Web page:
Major Hospital Close Window
Library Search Go Advanced Search
Español (Inicio)

When Your Child Has Cystic Fibrosis (CF)

Cystic fibrosis (CF) is a long-term (chronic) inherited disorder of the glands that make mucus and sweat (the secretory glands). CF can range from mild to severe. It's caused by an inherited gene defect. The defect affects a protein that regulates the amount of mucus and sweat made throughout the body. This leads to an imbalance in the water and salt that flow in and out of cells. It causes thick, sticky mucus that affects how organs work. Healthcare providers often diagnose CF in the first 2 months of a child’s life. CF is a disease that is part of the newborn screening done on all babies born in the U.S.

What parts of the body are affected by CF?

Cystic fibrosis often affects organs that make mucus, tears, sweat, saliva, and digestive juices. Secretions become thicker, so they don’t flow as freely. This can cause blockages. CF often affects the respiratory and digestive systems. It can also affect the reproductive system. In the lungs, thickened mucus can trap germs (bacteria). This can lead to serious infections. In the digestive system, the enzymes that break down food are blocked. Without them, the intestines can't fully absorb fats and proteins. This condition can lead to vitamin deficiency, problems staying at a healthy weight, and malnutrition. In later stages, your child may develop other chronic health conditions such as:

  • Diabetes

  • Liver disease

  • Pancreatitis

Front view of child showing respiratory and digestive systems.

What are the symptoms of CF?

Cystic fibrosis affects many body systems and can cause a lot of symptoms. Some people have a few mild symptoms. And some people may have severe disease. Your child may have these symptoms:

Respiratory symptoms

  • Thick mucus in lungs (sputum)

  • Frequent coughing, wheezing, or shortness of breath

  • Coughing of thick, sometimes bloody mucus

  • Chronic lung or sinus infections

  • Fleshy growths in the nose (nasal polyps)

Digestive symptoms

  • Intestinal blockages, preventing the passage of stool in a newborn (meconium ileus)

  • Chronic diarrhea with greasy, foul-smelling, large stools

  • Belly cramping or pain

  • Slow growth, malnutrition, or trouble gaining weight

Other symptoms

  • Salty skin

  • Enlarged ends of fingers and toes (clubbing)

  • Delayed puberty

How is CF diagnosed?

A blood test to screen for CF is given to all babies in the first 2 weeks of life. This is often called the newborn screen. If this test is positive, a sweat chloride test is then done to confirm the diagnosis. The sweat chloride test measures how much salt is in a child’s sweat. People with CF have high levels of salt in their sweat. People with CF also can have high levels of chloride, which is found in salt, in their sweat. A sweat chloride test is often the only test that’s needed for diagnosis. Your child may have other tests to evaluate their condition, such as:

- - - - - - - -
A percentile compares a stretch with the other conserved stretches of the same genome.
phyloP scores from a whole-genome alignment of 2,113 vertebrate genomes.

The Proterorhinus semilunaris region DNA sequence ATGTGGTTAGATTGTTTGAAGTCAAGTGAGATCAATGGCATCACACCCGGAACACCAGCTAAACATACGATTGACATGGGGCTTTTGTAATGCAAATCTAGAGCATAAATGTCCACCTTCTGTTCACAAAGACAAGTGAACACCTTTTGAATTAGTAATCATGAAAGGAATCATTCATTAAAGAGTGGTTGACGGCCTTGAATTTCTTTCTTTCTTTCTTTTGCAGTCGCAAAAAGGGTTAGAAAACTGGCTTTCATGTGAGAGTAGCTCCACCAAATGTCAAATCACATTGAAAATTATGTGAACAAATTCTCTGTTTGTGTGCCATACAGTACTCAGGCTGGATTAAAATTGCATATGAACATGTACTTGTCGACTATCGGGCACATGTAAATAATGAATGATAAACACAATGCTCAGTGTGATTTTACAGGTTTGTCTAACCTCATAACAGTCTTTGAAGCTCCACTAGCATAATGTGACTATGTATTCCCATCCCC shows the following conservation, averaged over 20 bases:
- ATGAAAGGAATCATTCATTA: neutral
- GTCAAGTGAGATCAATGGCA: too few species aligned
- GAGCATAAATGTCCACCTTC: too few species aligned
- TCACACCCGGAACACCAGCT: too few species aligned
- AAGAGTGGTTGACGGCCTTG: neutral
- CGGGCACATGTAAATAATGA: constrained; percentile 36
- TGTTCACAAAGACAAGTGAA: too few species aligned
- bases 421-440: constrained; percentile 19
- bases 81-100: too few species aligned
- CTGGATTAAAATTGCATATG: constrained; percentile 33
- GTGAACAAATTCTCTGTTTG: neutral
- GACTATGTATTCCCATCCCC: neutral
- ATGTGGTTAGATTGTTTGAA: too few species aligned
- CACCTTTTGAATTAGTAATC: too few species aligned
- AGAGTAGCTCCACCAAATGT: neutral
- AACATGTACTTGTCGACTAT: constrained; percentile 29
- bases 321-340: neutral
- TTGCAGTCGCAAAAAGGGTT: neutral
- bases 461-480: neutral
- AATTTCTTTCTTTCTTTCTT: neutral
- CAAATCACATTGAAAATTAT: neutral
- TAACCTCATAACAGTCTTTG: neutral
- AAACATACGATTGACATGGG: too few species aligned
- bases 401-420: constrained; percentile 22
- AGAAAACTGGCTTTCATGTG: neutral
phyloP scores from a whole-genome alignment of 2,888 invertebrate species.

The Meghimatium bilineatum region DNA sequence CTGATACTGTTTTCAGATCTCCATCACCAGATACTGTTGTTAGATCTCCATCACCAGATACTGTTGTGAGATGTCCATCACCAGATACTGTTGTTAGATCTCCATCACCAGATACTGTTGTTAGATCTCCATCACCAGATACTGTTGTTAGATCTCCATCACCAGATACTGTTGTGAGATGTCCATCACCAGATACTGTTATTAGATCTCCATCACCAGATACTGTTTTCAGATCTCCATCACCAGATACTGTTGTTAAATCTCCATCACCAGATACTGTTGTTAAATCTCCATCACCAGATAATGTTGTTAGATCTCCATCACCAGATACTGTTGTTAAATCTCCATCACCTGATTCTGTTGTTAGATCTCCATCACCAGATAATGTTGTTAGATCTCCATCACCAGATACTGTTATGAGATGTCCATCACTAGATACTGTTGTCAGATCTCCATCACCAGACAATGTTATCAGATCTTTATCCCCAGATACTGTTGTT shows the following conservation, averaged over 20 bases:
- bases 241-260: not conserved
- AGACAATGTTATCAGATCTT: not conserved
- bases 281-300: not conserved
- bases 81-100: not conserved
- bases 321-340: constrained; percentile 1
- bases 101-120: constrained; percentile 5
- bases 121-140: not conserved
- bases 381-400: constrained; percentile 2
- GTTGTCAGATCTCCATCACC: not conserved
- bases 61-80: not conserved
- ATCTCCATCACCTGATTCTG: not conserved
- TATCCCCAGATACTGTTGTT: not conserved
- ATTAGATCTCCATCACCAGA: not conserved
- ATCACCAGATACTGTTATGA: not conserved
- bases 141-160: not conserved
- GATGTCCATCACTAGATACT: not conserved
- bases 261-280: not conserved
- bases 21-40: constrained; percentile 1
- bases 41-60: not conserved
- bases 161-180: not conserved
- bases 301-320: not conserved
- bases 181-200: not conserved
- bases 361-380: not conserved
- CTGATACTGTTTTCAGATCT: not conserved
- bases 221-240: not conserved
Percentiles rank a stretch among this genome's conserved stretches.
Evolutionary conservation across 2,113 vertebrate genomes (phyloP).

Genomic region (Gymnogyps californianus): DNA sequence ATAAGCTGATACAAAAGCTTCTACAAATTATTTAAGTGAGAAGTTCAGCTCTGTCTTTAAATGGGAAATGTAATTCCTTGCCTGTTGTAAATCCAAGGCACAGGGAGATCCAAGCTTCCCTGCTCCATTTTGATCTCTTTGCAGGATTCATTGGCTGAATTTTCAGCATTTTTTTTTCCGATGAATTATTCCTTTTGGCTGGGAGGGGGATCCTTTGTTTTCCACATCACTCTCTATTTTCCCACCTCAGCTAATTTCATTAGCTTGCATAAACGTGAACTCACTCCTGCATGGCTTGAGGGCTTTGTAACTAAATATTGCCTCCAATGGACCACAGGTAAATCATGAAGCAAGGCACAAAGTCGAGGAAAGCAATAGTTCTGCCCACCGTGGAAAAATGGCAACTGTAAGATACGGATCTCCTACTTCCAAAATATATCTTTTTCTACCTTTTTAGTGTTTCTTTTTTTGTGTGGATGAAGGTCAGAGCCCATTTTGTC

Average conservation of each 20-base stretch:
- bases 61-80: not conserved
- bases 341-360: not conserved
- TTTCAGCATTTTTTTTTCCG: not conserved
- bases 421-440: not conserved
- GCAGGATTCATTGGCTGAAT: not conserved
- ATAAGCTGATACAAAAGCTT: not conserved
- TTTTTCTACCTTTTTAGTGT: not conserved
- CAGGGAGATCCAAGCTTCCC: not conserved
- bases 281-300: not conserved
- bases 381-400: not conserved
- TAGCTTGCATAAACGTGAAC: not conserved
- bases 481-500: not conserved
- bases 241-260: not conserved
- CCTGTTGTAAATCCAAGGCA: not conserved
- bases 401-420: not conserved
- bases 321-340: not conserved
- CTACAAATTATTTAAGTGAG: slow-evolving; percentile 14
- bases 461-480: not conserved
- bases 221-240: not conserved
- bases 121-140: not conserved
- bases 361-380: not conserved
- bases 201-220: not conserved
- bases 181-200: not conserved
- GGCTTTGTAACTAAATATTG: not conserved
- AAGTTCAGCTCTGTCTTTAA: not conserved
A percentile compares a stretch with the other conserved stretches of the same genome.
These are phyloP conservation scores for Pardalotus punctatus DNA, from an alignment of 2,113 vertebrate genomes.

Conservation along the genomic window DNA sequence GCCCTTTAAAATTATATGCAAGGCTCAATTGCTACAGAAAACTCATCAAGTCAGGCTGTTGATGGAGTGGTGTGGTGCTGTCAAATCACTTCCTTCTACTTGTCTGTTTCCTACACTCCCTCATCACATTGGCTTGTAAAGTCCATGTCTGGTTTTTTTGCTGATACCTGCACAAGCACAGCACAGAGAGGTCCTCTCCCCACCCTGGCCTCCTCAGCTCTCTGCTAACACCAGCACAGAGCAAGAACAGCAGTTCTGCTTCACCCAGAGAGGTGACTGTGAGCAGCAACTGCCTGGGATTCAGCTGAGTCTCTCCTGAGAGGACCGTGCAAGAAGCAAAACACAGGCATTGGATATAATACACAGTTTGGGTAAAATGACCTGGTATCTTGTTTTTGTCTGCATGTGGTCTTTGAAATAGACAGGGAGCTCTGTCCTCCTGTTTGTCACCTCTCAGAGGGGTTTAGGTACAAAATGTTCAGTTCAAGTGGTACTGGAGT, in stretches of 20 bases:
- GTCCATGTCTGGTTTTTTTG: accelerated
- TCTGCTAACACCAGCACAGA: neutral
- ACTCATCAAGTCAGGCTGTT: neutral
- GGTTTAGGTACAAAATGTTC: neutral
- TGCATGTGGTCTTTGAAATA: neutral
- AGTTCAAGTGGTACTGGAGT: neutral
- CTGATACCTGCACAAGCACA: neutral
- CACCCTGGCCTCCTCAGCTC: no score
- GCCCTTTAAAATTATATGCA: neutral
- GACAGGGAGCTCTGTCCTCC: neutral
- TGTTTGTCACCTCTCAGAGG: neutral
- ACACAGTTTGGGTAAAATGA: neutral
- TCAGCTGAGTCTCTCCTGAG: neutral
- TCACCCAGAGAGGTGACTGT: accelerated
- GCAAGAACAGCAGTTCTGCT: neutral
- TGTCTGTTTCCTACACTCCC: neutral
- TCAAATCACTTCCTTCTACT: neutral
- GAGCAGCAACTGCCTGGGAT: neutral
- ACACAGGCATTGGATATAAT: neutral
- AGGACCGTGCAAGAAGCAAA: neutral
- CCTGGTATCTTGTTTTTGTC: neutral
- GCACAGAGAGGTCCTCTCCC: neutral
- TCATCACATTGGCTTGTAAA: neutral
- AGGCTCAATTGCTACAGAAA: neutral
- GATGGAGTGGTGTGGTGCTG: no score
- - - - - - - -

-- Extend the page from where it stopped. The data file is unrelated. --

• Blood tests. These are done to measure vitamin and mineral levels or to check liver function.

  • Chest X-rays. These give a view of the lungs.

  • Lung function tests. These are done to check breathing.

  • Sputum cultures. These tests check for lung infection.

  • Stool evaluations. These tests check for absorption of fat

  • DNA tests. These are done to confirm the diagnosis, if needed. Prenatal genetic testing can also be done.

How is CF managed?

There is no cure for cystic fibrosis. Instead, the goal of treatment is to control your child’s symptoms and slow the progress of the disease. To manage CF, your child will likely need:

  • Medicine to prevent or treat infections, open airways, or thin mucus

  • Pancreatic enzymes to aid absorption of nutrients

  • Nutritional supplements such as calcium, sodium, or vitamins A, D, E, and K

  • Changes in diet, such as including extra calories, salts, and fluids

  • Chest physical therapy

  • Exercise

  • Oxygen therapy

  • Medicines (called CFTR modulators) to help improve lung infection

What are the long-term concerns?

Many people with cystic fibrosis can now expect to live into their 30s and 40s and beyond. Improvements in treatment may help people live even longer. Your child will need regular medical care for life. They will need regular contact with healthcare providers and other professionals, such as nutritionists. Your child may be able to go to a cystic fibrosis care center. There are more than 130 of these centers across the country. They have providers who specialize in treating CF. Talk with your child's healthcare provider.

Coping with CF

  • Many parents feel guilty that they have passed along CF. But your child’s health problems are not your fault. CF does run in families. So any other children you have should be tested for the disease.

  • In an age-appropriate way, teach your child about cystic fibrosis and the reasons for the treatments they are getting. Encourage them to ask questions during their medical visits.

  • As with many chronic diseases, CF can seem to take over your life. Get support to help you cope. Ask your healthcare team or check online for CF support groups. And focus on getting through one day at a time. Talk with a mental health provider. They can help you, your child, and other family members manage the emotional and behavioral issues that can go along with CF.

© 2000-2023 The StayWell Company, LLC. All rights reserved. This information is not intended as a substitute for professional medical care. Always follow your healthcare professional's instructions.